Wordy, right? But how many times when we express some sort of anti-capitalist DIY logic or practice are we told to be realistic, that we’ll grow out of it or that we’ll look back and see ourselves as naive and stupid? It’s a way to shut things down – ‘shush, the adults in the room are talking’.
One of the points that I often come back to is how in my late twenties, I felt like I had to reassert myself against the logic of a world that seemed to be saying ‘time to stop fucking around, your an adult now’, as if I’d had my 10-15 years of hard fought space and I should throw my soul out the window and become an estate agent. It helps to understand this as a rhetorical tool of capital rather than personal failure next time people start talking about their mortgages and you wonder if it’s ok to ask if you can move into their shed.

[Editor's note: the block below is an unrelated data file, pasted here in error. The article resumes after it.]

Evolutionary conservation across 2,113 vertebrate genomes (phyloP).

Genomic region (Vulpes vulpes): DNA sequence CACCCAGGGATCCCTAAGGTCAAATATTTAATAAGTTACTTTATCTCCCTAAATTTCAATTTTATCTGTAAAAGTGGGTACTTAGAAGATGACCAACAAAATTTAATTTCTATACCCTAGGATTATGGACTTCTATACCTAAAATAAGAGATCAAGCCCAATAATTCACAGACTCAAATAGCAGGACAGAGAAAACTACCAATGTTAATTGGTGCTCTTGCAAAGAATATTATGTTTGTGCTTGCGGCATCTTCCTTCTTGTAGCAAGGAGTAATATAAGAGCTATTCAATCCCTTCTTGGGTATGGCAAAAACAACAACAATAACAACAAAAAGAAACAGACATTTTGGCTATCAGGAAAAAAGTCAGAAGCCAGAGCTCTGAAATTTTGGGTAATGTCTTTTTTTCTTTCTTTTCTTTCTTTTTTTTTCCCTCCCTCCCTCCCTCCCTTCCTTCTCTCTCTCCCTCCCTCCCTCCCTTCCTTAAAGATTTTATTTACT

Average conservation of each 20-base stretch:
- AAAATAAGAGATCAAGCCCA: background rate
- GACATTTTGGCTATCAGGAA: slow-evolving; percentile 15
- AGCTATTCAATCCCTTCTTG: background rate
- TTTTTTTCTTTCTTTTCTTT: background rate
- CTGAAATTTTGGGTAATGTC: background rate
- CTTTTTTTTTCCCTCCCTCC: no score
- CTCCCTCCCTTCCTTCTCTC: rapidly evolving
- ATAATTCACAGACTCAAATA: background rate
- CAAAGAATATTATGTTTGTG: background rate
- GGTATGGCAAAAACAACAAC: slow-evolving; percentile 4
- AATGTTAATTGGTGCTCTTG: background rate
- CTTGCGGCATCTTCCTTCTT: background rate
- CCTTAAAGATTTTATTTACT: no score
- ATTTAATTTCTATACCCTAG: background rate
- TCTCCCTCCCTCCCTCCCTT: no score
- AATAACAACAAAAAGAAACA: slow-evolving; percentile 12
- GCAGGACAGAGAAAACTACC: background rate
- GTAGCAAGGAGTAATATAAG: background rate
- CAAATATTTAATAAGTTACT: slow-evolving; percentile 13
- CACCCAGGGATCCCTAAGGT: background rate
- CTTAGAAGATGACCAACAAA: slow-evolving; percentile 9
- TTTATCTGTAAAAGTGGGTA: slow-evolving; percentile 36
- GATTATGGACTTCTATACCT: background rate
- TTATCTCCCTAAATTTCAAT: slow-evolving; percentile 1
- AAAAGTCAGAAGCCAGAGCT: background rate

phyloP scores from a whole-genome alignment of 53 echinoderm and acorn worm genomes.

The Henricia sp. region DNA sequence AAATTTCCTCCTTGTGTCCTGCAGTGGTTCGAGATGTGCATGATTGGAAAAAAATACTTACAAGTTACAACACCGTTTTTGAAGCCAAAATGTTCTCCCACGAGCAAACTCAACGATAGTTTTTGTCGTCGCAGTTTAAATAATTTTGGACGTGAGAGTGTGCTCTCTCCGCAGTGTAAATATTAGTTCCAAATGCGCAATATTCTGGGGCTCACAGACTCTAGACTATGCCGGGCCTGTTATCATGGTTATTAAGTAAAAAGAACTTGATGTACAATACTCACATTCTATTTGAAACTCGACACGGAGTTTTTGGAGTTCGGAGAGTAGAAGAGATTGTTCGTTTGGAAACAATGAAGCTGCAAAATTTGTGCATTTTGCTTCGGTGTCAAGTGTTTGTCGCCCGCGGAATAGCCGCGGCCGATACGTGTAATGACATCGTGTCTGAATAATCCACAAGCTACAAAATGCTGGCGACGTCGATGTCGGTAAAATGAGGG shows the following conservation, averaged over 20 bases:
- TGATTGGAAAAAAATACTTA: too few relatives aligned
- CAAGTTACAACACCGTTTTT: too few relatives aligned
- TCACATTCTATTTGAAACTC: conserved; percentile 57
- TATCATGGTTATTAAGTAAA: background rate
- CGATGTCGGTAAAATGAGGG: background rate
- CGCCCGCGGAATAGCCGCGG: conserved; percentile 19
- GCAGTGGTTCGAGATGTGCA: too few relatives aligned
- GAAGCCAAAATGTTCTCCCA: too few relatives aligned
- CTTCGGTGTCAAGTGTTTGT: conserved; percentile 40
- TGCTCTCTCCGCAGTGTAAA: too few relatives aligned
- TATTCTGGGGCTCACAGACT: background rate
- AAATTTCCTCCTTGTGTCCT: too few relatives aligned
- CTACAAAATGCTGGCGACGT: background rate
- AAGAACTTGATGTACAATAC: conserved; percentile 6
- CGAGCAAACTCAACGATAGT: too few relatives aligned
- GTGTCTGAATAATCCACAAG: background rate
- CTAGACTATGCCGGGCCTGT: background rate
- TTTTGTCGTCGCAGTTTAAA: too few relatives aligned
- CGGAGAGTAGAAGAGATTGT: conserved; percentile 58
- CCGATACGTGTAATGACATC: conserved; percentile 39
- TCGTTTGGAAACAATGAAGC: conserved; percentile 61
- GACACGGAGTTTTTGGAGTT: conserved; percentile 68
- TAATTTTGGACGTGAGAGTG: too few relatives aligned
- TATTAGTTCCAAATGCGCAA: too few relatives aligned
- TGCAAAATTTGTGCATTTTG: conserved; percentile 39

Anyone remember when we used to believe that music was a sacred place and not some fucking bank machine? Not something you just bought and sold? How could we have been so naïve? Well, I think when all is said and done, just cuz we were young doesn’t mean we were wrong.